Virginia Attorney General Jason Miyares says the Loudoun County School Board’s lawsuit attempting to shut down a special grand jury investigation is “legally baseless.”
As WTOP first reported last month, the school board is seeking a temporary injunction to prohibit any further actions by the special grand jury, convened by Miyares, to look into how the school system handled two sexual assaults by the same high school student last year.
In a motion filed Wednesday, Miyares said the school board’s suit should be dismissed: “The Complaint seeks to shut down or control a lawfully instituted criminal investigation and any subsequent prosecutions.”
Miyares convened the special grand jury under one of the first executive orders issued by Gov. Glenn Youngkin. Executive Order 4 authorizes Miyares to conduct “a full investigation into Loudoun County Public Schools.”
In its suit, the school board’s attorney Steven T. Webster said Youngkin’s executive order — and the resulting investigation by Miyares — exceeded the Virginia executive branch’s authority.
According to Webster’s complaint, the Virginia Constitution says “local school boards are vested with the exclusive power over ‘the supervision of schools in each school division.'”
Citing previous rulings, Miyares argues the doctrine of sovereign immunity protects his investigation “from burdensome interference with the performance of its governmental functions.”
In addition, Miyares said an ongoing criminal investigation cannot be halted by an injunction in a civil case, since the school board has other options — to attempt to quash a subpoena, and to attempt to dismiss any indictments.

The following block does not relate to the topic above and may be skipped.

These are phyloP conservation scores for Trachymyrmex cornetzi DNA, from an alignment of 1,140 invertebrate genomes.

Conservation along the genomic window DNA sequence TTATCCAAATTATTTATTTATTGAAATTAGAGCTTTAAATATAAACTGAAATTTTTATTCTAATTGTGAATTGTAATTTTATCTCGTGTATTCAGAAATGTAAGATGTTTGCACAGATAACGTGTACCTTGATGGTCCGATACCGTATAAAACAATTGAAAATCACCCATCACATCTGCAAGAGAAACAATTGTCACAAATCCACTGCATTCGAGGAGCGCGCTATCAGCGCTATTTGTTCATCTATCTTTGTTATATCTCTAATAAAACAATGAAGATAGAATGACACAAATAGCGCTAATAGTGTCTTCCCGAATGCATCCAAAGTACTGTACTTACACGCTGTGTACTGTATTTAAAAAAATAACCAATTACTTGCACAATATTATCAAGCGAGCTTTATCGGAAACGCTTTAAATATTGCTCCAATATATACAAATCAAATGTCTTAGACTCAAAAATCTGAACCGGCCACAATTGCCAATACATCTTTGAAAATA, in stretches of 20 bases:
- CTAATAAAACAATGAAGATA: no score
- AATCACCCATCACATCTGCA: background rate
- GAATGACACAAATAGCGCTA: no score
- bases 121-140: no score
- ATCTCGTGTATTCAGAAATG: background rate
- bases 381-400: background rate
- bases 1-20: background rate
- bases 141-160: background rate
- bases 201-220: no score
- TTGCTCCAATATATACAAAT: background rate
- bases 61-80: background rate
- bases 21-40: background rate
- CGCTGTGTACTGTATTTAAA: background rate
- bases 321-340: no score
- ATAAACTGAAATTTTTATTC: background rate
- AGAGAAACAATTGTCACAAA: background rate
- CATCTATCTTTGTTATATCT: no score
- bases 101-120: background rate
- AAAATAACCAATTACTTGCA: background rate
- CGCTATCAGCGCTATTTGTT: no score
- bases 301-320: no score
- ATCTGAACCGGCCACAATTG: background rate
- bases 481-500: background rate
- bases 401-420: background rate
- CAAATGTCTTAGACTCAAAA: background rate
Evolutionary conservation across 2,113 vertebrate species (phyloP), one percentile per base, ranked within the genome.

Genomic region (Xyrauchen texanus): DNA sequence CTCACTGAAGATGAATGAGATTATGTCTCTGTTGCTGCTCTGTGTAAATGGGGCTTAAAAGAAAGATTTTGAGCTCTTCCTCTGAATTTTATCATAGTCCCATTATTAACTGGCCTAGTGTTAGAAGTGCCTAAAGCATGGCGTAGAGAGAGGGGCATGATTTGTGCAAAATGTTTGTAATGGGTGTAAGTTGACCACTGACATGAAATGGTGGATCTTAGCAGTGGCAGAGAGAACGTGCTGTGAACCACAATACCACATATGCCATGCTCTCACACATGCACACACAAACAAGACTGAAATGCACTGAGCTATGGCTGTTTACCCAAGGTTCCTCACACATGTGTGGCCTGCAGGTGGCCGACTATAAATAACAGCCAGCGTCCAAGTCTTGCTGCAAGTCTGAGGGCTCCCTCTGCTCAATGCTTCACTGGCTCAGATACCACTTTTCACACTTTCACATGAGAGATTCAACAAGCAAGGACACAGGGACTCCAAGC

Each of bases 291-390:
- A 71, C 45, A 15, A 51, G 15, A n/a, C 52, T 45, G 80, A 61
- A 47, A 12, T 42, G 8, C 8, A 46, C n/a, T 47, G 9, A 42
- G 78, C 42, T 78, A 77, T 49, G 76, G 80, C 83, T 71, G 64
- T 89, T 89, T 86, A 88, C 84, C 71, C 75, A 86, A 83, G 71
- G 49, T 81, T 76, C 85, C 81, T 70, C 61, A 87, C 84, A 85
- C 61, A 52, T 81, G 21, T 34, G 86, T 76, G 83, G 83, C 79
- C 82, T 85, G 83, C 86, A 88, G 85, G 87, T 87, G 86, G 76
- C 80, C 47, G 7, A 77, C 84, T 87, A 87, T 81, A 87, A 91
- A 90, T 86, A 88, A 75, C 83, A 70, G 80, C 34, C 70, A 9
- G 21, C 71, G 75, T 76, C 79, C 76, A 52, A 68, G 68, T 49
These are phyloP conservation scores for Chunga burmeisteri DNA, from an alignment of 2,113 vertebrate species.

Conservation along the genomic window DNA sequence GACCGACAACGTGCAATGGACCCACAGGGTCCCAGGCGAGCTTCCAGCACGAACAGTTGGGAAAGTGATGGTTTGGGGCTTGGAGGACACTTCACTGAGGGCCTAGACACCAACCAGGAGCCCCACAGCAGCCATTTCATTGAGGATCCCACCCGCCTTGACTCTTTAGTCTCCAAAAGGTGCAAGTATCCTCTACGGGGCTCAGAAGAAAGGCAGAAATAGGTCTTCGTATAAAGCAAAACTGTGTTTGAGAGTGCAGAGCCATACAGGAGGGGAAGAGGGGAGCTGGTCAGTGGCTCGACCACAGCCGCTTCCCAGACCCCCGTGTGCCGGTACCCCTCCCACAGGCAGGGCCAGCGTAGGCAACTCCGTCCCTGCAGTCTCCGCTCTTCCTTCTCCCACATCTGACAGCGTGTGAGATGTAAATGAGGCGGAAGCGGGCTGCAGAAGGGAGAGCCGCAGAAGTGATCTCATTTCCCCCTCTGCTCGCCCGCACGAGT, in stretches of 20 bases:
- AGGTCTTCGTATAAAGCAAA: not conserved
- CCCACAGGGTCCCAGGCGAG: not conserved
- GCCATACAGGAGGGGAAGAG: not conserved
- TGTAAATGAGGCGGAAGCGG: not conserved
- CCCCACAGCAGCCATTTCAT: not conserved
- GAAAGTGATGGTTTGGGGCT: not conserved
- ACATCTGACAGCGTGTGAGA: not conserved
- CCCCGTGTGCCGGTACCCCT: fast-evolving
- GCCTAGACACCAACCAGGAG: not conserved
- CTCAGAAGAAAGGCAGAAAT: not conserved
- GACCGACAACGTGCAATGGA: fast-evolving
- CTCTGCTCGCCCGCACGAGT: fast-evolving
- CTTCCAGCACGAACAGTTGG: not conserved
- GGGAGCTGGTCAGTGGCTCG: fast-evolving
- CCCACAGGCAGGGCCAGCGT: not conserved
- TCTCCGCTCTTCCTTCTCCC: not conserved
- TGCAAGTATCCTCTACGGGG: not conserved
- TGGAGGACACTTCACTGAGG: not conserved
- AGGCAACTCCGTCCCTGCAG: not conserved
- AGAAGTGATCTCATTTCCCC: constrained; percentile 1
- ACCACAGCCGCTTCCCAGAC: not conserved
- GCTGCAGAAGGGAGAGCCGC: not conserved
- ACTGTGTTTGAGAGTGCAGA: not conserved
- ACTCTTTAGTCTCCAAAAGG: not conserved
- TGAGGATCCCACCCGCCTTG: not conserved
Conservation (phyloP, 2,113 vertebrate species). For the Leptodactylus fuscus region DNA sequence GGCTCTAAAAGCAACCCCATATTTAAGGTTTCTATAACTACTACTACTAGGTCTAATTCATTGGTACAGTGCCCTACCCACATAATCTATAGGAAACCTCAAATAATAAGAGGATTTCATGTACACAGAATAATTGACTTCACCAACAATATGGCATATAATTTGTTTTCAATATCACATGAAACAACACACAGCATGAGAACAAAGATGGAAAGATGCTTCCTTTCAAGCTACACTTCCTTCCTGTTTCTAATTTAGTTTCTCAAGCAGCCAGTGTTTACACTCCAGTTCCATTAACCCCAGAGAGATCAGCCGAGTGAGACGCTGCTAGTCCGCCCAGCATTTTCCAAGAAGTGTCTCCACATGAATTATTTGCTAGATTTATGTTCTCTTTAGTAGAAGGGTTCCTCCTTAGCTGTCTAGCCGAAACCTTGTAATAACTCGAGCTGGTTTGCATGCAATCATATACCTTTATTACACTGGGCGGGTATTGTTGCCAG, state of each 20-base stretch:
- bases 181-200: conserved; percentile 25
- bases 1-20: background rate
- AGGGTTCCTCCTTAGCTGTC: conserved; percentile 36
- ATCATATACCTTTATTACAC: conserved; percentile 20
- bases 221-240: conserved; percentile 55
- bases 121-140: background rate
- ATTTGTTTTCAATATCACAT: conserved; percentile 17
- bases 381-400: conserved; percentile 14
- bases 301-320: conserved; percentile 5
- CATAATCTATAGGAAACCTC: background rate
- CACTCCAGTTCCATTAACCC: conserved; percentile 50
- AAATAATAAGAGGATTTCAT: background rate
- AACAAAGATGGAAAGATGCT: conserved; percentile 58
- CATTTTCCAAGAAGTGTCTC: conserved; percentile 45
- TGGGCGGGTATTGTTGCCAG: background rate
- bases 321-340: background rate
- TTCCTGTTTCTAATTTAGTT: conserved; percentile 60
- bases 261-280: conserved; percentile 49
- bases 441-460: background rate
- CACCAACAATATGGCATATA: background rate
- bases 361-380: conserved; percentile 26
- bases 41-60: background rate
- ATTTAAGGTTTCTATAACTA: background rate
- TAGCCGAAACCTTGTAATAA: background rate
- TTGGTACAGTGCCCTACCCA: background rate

The school board’s suit alleges the scope of the investigation is far beyond any possible crimes; records and testimony have been subpoenaed regarding the LCPS transgender policy, Title IX, Facebook posts and educational accommodations for students with exceptional needs.
Miyares says the school board’s request to limit the scope “fundamentally misstates the role of a special grand jury” and is “legally baseless.”
“The results of this investigative process cannot possibly be known at the outset of the investigation,” Miyares wrote. “A special grand jury necessarily has the power to conduct a wide-ranging and thorough investigation into alleged unlawful activity — even if that investigation does not result in any indictment of any kind.”
Webster, in the school board suit, said the special grand jury is causing consternation and expense to subpoenaed families and the school system while continuing to search for wrongdoing.
“Once the government determines it is not proceeding criminally, it must terminate a grand jury investigation,” he wrote, saying the Supreme Court has held it is proper to prevent “the indiscriminate summoning of witnesses with no definitive objective in view and in a spirit of meddlesome inquiry.”
Miyares disputes the school board’s claims that the special grand jury will interfere with the operation of LCPS: “This potential interference is entirely speculative, because it is based on school employees’ concern ‘that the Attorney General could issue a witness subpoena,'” and that there is a threat of “the Attorney General potentially entangling LCPS employees.”
According to Miyares, while courts have repeatedly held that it “is no doubt extremely unpleasant to be the subject of a criminal investigation,” it doesn’t cause the irreparable injury that would merit “an injunction against a criminal investigation.”
A Loudoun County Circuit Court judge will hear arguments on whether to grant an injunction in regards to the special grand jury on July 11.